Gas respiration occurs beyond the atrial valve deeper within the system. Like all land animals, the magic of breathing relies on controlling a thin layer of moisture across a cellular interface for the passive exchange of carbon dioxide and oxygen. Too much water - no gas exchange, something, that in English we call drowning. Too little water also stops gas exchange. And, too much water loss causes dehydration, another avenue for death and one of the tick’s greatest risks.

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The Plastron

When not feeding, ticks use the atrial valve to control the flow of air and moisture. One might presume that when ticks fall into water, they seal the valve and hold their breathe. One might presume wrong. Ticks don’t have to hold their breathe, they can breathe underwater! When exposed to water, the tick’s spiracular plate serves as a plastron. What is a plastron? Well, thank you for asking. In entomology, a plastron consists of a series of hairs or bumps that traps a layer of air. This nifty little layer of air not only prevents water from flooding their system but allows the tick to extract oxygen from this thin layer. Oxygen and carbon dioxide passively equilibrate with the water. While not as effective as the plastron of the aquatic insects, ticks sport a breathing apparatus that provides weeks of underwater life. If only they could appreciate it – what I wouldn’t give for this breathing ability. Side note, for respiration some aquatic insects have gills or other fun options.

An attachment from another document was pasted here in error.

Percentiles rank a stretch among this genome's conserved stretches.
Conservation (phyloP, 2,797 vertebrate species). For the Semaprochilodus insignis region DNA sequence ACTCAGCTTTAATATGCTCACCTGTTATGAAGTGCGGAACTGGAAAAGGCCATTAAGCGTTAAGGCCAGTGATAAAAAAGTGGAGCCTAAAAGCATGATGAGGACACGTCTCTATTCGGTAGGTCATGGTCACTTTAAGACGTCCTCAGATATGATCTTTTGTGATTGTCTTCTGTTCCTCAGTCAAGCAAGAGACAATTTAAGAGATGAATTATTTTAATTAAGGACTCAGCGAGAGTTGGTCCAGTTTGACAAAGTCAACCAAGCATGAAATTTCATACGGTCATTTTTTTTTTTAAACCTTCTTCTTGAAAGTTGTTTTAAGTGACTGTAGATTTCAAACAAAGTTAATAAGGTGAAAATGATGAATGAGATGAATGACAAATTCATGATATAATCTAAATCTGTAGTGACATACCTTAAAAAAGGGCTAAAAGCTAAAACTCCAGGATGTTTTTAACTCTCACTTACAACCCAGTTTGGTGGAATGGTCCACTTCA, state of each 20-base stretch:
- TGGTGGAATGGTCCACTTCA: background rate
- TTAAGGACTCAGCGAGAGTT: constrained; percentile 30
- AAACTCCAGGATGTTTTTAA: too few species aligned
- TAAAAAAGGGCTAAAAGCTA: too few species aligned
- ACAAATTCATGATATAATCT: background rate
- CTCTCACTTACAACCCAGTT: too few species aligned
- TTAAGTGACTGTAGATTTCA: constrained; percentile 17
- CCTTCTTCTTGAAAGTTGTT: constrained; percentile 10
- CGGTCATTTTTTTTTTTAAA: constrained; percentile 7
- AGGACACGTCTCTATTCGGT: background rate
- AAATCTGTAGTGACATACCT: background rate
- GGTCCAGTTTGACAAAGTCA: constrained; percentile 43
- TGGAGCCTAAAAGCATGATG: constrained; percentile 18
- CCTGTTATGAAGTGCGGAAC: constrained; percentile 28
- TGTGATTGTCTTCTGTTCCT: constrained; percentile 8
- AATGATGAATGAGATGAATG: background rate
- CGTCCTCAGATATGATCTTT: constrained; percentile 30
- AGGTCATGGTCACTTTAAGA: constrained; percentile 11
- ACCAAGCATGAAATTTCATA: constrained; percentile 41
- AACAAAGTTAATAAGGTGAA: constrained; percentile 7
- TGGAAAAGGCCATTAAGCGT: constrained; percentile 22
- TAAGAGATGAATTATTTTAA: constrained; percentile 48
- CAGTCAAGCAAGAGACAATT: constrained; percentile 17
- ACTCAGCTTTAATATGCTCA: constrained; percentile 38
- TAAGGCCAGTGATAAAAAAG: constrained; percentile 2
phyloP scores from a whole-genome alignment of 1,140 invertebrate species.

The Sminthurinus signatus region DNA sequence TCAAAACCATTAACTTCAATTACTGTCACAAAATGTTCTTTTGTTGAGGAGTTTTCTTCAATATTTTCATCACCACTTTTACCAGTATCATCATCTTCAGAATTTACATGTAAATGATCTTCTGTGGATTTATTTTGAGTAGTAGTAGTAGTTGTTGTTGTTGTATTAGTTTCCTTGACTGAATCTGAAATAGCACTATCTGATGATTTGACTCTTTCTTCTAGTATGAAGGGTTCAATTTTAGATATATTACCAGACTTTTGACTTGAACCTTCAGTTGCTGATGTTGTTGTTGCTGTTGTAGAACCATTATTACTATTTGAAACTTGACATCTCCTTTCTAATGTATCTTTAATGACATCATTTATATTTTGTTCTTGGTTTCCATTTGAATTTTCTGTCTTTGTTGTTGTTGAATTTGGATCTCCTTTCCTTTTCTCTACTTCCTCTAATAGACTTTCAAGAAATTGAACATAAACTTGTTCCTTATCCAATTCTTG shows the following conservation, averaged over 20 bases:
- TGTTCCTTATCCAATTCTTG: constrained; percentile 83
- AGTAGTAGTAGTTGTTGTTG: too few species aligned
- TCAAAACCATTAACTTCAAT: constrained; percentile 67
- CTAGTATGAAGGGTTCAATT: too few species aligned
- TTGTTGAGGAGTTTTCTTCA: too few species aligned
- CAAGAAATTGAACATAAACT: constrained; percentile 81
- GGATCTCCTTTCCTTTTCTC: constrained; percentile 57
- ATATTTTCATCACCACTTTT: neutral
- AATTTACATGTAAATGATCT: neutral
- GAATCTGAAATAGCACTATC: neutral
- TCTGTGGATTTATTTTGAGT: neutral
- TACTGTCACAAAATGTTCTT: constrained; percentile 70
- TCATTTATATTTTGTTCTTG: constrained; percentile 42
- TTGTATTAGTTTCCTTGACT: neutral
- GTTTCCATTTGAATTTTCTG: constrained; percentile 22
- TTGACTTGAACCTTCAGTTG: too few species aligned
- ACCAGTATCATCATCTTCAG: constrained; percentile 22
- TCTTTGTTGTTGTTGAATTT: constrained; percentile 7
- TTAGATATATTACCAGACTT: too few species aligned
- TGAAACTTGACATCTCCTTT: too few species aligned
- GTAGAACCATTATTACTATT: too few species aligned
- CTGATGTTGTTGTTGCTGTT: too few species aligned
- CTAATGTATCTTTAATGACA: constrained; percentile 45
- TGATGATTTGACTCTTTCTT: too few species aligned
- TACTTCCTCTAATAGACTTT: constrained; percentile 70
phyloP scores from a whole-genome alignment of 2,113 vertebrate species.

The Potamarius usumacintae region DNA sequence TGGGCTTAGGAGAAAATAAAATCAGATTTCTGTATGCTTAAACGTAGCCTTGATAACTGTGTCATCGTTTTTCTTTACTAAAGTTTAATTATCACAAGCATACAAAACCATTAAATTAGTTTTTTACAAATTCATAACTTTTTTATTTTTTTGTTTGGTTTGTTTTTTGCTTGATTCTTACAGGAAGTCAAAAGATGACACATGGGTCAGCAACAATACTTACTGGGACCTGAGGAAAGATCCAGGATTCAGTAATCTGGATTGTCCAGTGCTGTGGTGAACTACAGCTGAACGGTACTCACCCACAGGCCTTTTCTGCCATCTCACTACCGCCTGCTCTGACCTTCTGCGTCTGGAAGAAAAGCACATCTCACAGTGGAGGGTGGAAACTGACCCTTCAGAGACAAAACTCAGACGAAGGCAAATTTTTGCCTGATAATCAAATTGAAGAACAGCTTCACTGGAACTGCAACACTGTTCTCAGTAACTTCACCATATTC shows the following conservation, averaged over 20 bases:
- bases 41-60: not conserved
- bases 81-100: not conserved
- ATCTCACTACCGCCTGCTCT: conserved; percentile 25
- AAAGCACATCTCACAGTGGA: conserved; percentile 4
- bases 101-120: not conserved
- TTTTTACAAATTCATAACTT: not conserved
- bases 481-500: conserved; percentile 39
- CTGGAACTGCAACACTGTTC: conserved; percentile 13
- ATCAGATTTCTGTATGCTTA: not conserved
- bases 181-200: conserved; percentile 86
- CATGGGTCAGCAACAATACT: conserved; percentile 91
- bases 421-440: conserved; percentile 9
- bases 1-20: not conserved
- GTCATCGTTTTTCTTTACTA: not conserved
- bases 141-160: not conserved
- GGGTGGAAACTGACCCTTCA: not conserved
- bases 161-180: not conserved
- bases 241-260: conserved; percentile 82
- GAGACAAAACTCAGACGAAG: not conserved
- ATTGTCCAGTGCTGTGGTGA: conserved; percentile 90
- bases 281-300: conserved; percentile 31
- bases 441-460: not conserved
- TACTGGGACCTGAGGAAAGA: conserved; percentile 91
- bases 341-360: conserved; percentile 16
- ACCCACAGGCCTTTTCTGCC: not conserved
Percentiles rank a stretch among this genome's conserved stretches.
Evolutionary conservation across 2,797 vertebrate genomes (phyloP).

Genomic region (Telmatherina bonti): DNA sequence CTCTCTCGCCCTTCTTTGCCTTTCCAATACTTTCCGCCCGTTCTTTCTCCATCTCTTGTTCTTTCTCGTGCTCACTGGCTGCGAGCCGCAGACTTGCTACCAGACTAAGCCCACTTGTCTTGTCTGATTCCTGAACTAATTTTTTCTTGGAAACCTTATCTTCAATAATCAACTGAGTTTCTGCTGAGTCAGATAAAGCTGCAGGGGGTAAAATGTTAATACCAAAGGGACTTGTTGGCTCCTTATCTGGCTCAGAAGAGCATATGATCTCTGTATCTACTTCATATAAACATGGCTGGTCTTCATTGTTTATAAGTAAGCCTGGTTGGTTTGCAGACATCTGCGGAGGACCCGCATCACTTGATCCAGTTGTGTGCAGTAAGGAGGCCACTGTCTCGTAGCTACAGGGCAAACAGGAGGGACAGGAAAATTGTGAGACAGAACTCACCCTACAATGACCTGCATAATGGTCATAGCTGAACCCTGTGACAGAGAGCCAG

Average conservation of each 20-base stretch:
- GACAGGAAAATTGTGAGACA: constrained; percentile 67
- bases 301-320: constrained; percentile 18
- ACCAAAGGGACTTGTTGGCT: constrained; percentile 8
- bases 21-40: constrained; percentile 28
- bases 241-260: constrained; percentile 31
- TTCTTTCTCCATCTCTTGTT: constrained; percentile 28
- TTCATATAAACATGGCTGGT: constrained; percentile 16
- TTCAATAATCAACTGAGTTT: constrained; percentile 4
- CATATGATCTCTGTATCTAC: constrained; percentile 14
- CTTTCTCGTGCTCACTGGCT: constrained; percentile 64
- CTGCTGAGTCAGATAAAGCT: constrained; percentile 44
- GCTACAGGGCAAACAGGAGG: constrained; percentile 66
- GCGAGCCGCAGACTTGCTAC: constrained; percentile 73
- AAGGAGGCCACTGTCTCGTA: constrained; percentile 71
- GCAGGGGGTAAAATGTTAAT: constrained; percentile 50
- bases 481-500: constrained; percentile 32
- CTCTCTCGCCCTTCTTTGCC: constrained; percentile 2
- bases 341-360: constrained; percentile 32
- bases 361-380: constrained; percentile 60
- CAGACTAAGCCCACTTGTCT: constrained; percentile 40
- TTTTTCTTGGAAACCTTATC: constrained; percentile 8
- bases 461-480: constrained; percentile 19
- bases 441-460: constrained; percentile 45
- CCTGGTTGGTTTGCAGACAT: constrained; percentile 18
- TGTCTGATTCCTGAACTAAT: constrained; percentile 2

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Think you can drown a tick?

So, washing a tick down the drain or flushing it down the toilet places them on a journey far away from you but doesn’t necessarily kill it. Chemicals at the other end? Probably, but not necessarily. Researchers often need to remove bacteria from the outside of ticks and do so by dunking them in alternating baths of bleach and hydrogen peroxide. The result? A shiny, sparkling, perfectly happy tick. Remember above all else, ticks survive. For millions of years, ticks have out-lasted their hosts and they plan to outlive humans. While both human-implantation of spiracular plates and gills seem unrealistic, we can dream about them as wonderous possibilities just like the dream of a tick-free world.

References and Further Reading

  1. (2017, November 20). Diving Bell Spider: Anatomy, Habitat, Bite And Other Facts » Science ABC. Retrieved from https://www.scienceabc.com/nature/animals/diving-bell-spider-anatomy-habitat-bite-facts.html
  2. Dryden, DVM, MS, PhD, Dipl ACVM (Parasitology), M. W., Herrin, DVM, PhD, Dipl. ACVM (Parasitology), B., Reif, MPH, PhD, K. E., Smith, RVT, V., & Ritchie, D. (2018, June). An Evidenced Based Small Animal Clinical Parasitology Training Course. Lecture presented at Wildcat Parasitology 2018 in College of Veterinary Medicine, Kansas State University, Manhattan.
  3. Fielden, L. J., Knolhoff, L. M., Villarreal, S. M., & Ryan, P. (2011). Underwater survival in the dog tick Dermacentor variabilis (Acari:Ixodidae). Journal of Insect Physiology, 57(1), 21-26. doi:10.1016/j.jinsphys.2010.08.009 https://www.sciencedirect.com/science/article/pii/S0022191010002544?via%3Dihub
  4. Trex, E. (2017, June 11). 5 Things You Didn't Know About Jacques Cousteau. Retrieved June 17, 2018, from http://mentalfloss.com/article/24361/5-things-you-didnt-know-about-jacques-cousteau